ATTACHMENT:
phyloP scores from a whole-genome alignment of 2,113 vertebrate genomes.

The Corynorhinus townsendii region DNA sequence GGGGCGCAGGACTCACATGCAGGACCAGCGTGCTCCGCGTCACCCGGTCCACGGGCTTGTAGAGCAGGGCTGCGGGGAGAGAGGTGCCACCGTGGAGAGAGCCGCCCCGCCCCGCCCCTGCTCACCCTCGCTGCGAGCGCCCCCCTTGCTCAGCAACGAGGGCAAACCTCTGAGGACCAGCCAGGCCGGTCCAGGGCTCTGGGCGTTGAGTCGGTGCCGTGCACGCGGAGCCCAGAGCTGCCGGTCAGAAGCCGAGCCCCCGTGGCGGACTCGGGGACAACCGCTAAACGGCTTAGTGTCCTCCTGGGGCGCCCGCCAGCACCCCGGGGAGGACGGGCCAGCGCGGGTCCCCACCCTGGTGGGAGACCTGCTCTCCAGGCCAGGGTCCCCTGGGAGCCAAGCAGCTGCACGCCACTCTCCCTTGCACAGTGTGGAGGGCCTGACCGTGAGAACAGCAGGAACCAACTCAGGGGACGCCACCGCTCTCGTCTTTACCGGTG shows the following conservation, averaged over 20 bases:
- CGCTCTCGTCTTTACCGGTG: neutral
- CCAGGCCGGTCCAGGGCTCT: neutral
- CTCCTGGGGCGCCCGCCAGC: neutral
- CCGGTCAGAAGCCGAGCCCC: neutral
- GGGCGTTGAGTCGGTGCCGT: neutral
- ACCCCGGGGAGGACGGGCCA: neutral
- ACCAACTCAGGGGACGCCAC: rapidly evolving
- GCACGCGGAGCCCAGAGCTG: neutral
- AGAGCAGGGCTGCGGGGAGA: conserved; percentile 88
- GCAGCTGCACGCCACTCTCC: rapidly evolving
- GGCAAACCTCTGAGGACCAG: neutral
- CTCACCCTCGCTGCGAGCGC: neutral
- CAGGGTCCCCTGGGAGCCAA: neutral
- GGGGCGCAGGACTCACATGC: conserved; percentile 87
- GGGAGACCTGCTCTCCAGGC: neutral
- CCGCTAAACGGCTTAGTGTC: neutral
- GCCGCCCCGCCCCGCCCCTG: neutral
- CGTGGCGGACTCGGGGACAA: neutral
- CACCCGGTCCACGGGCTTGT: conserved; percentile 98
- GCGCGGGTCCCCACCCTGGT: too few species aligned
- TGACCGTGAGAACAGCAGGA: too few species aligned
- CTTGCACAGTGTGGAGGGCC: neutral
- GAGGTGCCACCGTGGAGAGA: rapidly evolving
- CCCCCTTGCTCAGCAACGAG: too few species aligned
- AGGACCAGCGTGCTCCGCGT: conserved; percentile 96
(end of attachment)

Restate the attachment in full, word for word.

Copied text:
phyloP scores from a whole-genome alignment of 2,113 vertebrate genomes.

The Corynorhinus townsendii region DNA sequence GGGGCGCAGGACTCACATGCAGGACCAGCGTGCTCCGCGTCACCCGGTCCACGGGCTTGTAGAGCAGGGCTGCGGGGAGAGAGGTGCCACCGTGGAGAGAGCCGCCCCGCCCCGCCCCTGCTCACCCTCGCTGCGAGCGCCCCCCTTGCTCAGCAACGAGGGCAAACCTCTGAGGACCAGCCAGGCCGGTCCAGGGCTCTGGGCGTTGAGTCGGTGCCGTGCACGCGGAGCCCAGAGCTGCCGGTCAGAAGCCGAGCCCCCGTGGCGGACTCGGGGACAACCGCTAAACGGCTTAGTGTCCTCCTGGGGCGCCCGCCAGCACCCCGGGGAGGACGGGCCAGCGCGGGTCCCCACCCTGGTGGGAGACCTGCTCTCCAGGCCAGGGTCCCCTGGGAGCCAAGCAGCTGCACGCCACTCTCCCTTGCACAGTGTGGAGGGCCTGACCGTGAGAACAGCAGGAACCAACTCAGGGGACGCCACCGCTCTCGTCTTTACCGGTG shows the following conservation, averaged over 20 bases:
- CGCTCTCGTCTTTACCGGTG: neutral
- CCAGGCCGGTCCAGGGCTCT: neutral
- CTCCTGGGGCGCCCGCCAGC: neutral
- CCGGTCAGAAGCCGAGCCCC: neutral
- GGGCGTTGAGTCGGTGCCGT: neutral
- ACCCCGGGGAGGACGGGCCA: neutral
- ACCAACTCAGGGGACGCCAC: rapidly evolving
- GCACGCGGAGCCCAGAGCTG: neutral
- AGAGCAGGGCTGCGGGGAGA: conserved; percentile 88
- GCAGCTGCACGCCACTCTCC: rapidly evolving
- GGCAAACCTCTGAGGACCAG: neutral
- CTCACCCTCGCTGCGAGCGC: neutral
- CAGGGTCCCCTGGGAGCCAA: neutral
- GGGGCGCAGGACTCACATGC: conserved; percentile 87
- GGGAGACCTGCTCTCCAGGC: neutral
- CCGCTAAACGGCTTAGTGTC: neutral
- GCCGCCCCGCCCCGCCCCTG: neutral
- CGTGGCGGACTCGGGGACAA: neutral
- CACCCGGTCCACGGGCTTGT: conserved; percentile 98
- GCGCGGGTCCCCACCCTGGT: too few species aligned
- TGACCGTGAGAACAGCAGGA: too few species aligned
- CTTGCACAGTGTGGAGGGCC: neutral
- GAGGTGCCACCGTGGAGAGA: rapidly evolving
- CCCCCTTGCTCAGCAACGAG: too few species aligned
- AGGACCAGCGTGCTCCGCGT: conserved; percentile 96